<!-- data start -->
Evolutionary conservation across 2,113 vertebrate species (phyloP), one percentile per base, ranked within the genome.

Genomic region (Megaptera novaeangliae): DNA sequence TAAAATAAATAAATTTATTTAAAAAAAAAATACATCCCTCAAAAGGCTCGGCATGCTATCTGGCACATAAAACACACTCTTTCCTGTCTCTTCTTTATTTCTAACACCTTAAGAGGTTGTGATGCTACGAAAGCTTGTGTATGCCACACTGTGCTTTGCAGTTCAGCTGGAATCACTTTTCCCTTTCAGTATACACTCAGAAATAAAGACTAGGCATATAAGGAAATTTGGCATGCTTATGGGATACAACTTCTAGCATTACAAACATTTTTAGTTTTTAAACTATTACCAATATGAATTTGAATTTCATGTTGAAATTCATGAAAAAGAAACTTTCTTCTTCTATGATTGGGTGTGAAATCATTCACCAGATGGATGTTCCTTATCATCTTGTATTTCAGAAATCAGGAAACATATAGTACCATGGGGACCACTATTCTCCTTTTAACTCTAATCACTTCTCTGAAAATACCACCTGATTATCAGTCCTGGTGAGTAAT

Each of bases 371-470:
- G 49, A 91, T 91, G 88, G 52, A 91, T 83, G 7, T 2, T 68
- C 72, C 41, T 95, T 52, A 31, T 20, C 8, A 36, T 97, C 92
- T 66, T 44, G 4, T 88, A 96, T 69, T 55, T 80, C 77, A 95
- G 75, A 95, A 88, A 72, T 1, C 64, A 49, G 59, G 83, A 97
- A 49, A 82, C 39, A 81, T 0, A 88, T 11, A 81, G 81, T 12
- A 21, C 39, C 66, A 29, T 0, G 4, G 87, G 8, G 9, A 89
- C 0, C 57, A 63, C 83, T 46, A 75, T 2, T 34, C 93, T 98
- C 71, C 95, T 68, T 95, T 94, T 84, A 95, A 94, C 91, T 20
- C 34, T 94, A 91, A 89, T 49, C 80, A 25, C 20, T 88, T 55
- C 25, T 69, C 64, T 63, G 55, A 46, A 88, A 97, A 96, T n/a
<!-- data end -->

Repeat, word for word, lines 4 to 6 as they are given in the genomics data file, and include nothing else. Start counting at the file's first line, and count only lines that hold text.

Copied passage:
- G 49, A 91, T 91, G 88, G 52, A 91, T 83, G 7, T 2, T 68
- C 72, C 41, T 95, T 52, A 31, T 20, C 8, A 36, T 97, C 92
- T 66, T 44, G 4, T 88, A 96, T 69, T 55, T 80, C 77, A 95